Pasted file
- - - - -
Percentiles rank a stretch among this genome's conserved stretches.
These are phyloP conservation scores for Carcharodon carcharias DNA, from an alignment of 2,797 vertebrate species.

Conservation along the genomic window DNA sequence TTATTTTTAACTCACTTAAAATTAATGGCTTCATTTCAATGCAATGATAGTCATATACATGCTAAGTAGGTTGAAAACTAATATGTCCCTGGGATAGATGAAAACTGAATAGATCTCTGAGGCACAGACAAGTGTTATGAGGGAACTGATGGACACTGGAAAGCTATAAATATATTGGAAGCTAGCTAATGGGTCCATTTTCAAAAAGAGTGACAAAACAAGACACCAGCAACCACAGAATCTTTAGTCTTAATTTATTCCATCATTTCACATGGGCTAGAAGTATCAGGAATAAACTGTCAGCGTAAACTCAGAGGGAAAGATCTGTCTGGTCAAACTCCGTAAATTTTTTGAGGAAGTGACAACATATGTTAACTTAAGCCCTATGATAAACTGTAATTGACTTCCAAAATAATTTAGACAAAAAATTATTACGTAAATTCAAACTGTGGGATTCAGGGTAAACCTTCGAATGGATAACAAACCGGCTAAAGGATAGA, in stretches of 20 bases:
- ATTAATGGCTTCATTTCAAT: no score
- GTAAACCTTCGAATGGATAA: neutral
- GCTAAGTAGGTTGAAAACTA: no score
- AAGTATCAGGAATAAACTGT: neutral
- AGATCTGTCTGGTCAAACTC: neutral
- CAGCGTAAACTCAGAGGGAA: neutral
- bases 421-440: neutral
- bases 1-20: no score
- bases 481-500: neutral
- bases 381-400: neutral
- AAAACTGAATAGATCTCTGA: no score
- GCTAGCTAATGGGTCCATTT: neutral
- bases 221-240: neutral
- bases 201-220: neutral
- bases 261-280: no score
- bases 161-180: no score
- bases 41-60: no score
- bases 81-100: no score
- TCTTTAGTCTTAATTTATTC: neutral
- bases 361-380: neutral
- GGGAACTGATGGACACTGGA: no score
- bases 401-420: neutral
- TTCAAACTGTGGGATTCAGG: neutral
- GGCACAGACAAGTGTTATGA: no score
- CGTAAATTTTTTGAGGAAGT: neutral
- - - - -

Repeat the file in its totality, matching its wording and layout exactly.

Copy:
Percentiles rank a stretch among this genome's conserved stretches.
These are phyloP conservation scores for Carcharodon carcharias DNA, from an alignment of 2,797 vertebrate species.

Conservation along the genomic window DNA sequence TTATTTTTAACTCACTTAAAATTAATGGCTTCATTTCAATGCAATGATAGTCATATACATGCTAAGTAGGTTGAAAACTAATATGTCCCTGGGATAGATGAAAACTGAATAGATCTCTGAGGCACAGACAAGTGTTATGAGGGAACTGATGGACACTGGAAAGCTATAAATATATTGGAAGCTAGCTAATGGGTCCATTTTCAAAAAGAGTGACAAAACAAGACACCAGCAACCACAGAATCTTTAGTCTTAATTTATTCCATCATTTCACATGGGCTAGAAGTATCAGGAATAAACTGTCAGCGTAAACTCAGAGGGAAAGATCTGTCTGGTCAAACTCCGTAAATTTTTTGAGGAAGTGACAACATATGTTAACTTAAGCCCTATGATAAACTGTAATTGACTTCCAAAATAATTTAGACAAAAAATTATTACGTAAATTCAAACTGTGGGATTCAGGGTAAACCTTCGAATGGATAACAAACCGGCTAAAGGATAGA, in stretches of 20 bases:
- ATTAATGGCTTCATTTCAAT: no score
- GTAAACCTTCGAATGGATAA: neutral
- GCTAAGTAGGTTGAAAACTA: no score
- AAGTATCAGGAATAAACTGT: neutral
- AGATCTGTCTGGTCAAACTC: neutral
- CAGCGTAAACTCAGAGGGAA: neutral
- bases 421-440: neutral
- bases 1-20: no score
- bases 481-500: neutral
- bases 381-400: neutral
- AAAACTGAATAGATCTCTGA: no score
- GCTAGCTAATGGGTCCATTT: neutral
- bases 221-240: neutral
- bases 201-220: neutral
- bases 261-280: no score
- bases 161-180: no score
- bases 41-60: no score
- bases 81-100: no score
- TCTTTAGTCTTAATTTATTC: neutral
- bases 361-380: neutral
- GGGAACTGATGGACACTGGA: no score
- bases 401-420: neutral
- TTCAAACTGTGGGATTCAGG: neutral
- GGCACAGACAAGTGTTATGA: no score
- CGTAAATTTTTTGAGGAAGT: neutral